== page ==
Otters are making a comeback in our rivers. An exhibition of new paintings by Yorkshire Wolds wildlife artist Robert Fuller celebrates their return. Lara Lambert reports

There was a time when to see an otter in the wild was a rare treat. Now, thanks to a handful of committed conservationists, they can be spotted along waterways across Yorkshire and the rest of Britain. Almost wiped out by hunters, pesticides and a dwindling food supply, otters had all but disappeared from our rivers by the 1960s.

The fightback began in the 1970s when laws were introduced to ban the sport of otter hunting and prohibit harmful agricultural pesticides which was killing both otters and the fish they lived on.

The clean-up led to increased stocks of the fish otters need to survive, mainly native species such as salmon, trout and eel.

Now, for the first time in a generation, there are otters on every English river.

In Yorkshire, their comeback is owed to a programme run by a just few committed conservationists to release captive-bred otters into the wild.

Environmentalists working for the Vincent Wildlife Trust released 25 otters on the rivers Derwent and Esk between 1990 and 1993.

The continuing survival of these otters depended on a massive undertaking by the Environment Agency and the Yorkshire Wildlife Trust to clean up the county’s waterways.

The project was so successful that the descendants of the original 25 otters now form only a tiny proportion of the otter population in the county.

The Yorkshire Wildlife Trust (YWT) is continuing to make otter survival a focus and is implementing an ambitious project to plant areas of wet woodland and grass to restrict mud running off arable fields into rivers.

According to John Traill, who is working on the project along the River Hull, fish and eels are unable to spawn on silted riverbeds.

“Fish and eels rely on a gravel bed to spawn, so we need to keep the rivers clean,” he said.

The trust also liaises with anglers and fish farms – traditionally the otter’s greatest rival – offering advice on how protect their stock from otters.

Some anglers have even begun to help in the conservation effort. One fisherman in Driffield has conducted his own research into otter diets to see how it affects fishing stock.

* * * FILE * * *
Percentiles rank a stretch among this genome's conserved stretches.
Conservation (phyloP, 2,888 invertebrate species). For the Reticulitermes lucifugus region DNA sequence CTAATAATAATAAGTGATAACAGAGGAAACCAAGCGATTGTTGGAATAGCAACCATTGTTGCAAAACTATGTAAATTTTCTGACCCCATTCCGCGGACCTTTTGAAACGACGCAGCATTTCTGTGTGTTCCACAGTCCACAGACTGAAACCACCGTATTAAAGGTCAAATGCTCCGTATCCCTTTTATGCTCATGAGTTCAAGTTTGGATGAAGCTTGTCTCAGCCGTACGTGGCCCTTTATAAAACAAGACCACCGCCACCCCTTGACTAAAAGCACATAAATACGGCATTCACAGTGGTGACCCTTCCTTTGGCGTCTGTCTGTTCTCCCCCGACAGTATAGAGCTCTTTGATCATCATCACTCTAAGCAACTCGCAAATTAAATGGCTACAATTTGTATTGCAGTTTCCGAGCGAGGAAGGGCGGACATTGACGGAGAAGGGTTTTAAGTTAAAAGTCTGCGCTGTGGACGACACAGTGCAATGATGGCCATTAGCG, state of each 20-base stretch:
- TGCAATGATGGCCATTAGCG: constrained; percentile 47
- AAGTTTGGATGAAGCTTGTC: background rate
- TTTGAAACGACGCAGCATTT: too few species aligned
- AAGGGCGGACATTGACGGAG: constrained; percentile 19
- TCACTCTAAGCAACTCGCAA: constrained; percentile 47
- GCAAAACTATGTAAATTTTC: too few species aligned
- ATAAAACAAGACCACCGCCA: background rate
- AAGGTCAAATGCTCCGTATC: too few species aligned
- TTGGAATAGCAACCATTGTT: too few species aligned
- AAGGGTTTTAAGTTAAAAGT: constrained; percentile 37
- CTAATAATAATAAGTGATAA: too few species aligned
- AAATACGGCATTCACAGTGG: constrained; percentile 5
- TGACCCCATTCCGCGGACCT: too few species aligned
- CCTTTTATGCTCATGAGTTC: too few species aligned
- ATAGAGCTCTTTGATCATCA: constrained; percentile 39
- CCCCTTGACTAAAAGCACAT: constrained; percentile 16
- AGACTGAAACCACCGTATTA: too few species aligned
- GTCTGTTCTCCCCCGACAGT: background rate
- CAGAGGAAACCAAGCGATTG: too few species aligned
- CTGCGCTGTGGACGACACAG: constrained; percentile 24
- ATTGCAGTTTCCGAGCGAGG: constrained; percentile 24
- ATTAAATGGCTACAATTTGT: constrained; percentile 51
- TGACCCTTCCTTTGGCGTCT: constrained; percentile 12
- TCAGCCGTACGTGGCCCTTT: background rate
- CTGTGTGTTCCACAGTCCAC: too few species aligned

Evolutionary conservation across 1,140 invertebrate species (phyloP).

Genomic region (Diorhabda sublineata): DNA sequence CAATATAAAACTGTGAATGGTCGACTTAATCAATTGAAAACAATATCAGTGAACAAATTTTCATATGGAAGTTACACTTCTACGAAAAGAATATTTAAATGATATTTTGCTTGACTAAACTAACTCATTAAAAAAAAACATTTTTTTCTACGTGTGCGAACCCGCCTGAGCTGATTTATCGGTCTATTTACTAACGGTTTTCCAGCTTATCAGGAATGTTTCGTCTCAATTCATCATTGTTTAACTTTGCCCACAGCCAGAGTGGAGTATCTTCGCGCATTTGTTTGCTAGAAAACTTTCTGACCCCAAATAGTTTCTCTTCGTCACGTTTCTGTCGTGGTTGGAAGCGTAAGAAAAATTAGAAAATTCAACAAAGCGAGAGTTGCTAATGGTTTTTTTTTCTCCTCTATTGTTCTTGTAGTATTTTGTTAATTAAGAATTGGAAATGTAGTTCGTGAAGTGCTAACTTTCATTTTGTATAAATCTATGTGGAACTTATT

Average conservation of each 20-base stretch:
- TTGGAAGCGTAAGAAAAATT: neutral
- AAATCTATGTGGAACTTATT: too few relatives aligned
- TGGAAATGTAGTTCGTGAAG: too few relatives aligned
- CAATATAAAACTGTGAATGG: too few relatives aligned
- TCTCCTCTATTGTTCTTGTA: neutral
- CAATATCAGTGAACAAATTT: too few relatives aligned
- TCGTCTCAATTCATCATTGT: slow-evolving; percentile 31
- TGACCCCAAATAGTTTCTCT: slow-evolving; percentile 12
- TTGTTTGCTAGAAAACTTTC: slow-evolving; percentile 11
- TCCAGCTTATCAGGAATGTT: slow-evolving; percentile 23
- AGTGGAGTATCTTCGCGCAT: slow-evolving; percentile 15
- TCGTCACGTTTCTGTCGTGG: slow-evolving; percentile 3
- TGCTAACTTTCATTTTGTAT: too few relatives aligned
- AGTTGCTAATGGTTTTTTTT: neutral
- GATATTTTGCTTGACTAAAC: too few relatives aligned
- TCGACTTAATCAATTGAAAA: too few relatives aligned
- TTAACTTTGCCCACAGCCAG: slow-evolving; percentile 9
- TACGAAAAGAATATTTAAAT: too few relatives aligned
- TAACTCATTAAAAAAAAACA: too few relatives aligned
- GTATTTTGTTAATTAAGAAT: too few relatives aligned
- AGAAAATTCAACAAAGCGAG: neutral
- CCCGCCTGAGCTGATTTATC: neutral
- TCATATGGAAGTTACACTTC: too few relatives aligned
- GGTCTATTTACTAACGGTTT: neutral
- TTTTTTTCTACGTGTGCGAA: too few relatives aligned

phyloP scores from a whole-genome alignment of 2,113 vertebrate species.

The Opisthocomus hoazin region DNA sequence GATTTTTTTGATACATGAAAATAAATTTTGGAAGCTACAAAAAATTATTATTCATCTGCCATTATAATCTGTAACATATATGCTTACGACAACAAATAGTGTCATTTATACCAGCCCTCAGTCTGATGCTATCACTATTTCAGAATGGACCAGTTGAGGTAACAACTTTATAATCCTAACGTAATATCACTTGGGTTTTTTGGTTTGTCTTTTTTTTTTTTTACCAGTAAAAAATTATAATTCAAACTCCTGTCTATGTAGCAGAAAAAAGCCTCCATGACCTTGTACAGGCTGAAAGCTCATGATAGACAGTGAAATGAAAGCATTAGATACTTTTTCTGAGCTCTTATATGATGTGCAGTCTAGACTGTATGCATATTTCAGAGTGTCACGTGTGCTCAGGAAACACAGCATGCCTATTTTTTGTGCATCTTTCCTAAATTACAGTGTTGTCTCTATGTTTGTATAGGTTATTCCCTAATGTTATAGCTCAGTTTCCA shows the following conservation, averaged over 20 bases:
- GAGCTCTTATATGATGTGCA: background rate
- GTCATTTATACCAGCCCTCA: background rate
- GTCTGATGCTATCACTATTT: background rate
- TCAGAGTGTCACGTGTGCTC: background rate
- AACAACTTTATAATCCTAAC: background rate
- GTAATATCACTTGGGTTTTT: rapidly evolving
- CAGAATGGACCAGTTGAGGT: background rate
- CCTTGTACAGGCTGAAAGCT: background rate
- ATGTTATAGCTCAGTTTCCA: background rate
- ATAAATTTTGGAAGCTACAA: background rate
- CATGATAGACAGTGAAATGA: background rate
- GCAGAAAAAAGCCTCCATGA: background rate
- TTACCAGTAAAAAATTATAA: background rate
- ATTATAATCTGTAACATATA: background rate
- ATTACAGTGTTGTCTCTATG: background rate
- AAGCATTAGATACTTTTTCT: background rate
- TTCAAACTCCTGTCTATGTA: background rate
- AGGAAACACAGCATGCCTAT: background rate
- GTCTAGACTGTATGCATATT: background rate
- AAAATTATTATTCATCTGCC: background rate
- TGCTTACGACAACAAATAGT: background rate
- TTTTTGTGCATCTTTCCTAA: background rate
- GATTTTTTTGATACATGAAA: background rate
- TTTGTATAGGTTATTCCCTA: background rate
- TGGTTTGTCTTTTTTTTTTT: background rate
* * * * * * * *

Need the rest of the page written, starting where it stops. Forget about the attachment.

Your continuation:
After analysing otter droppings, the angler discovered that the otters he studied mainly fed on bullheads and were therefore not in direct competition with anglers.

The YWT hopes that by improving stocks of eels, which otters prefer above all other fish, throughout Yorkshire’s rivers, it will further reduce the conflict between otters and anglers.

Surprisingly, there are no official otter population figures and counts of them are based on the presence or absence of their footprints and droppings, or spraints.

This is because otters are largely nocturnal and very secretive. They also have very large territories, sometimes up to 12 miles wide.

But the evidence from droppings and other indicators such as reported sightings and even the number of otters killed on our roads is clear, Mr Traill said. The numbers are increasing, in rivers such as the Ouse, Ure, Swale and the Hull.

An exhibition by Yorshire Wolds wildlife artist Robert E Fuller is celebrating their remarkable comeback.

He said: “Whether you love them or hate them, and many anglers have mixed feelings about them, the fact that otters are now back deserves to be celebrated.

“Otters are a barometer of the health of our waterways. They are at the top of the food chain, so you know that if they are present, then other wildlife is also thriving.”

• Robber Fuller’s series of new paintings celebrating the comeback of otters are being exhibited at his gallery near Thixendale until November 18.

The show will be accompanied by riverbank walks on Sunday, November 11 (leaving from the Trout Inn at Wansford, near Driffield, at 10am) and November 17 (leaving from High Top Low, near Driffield, at 10am) to look for otters. Walks must be pre-booked and cost £10. Phone 01759 368 355 to check availability.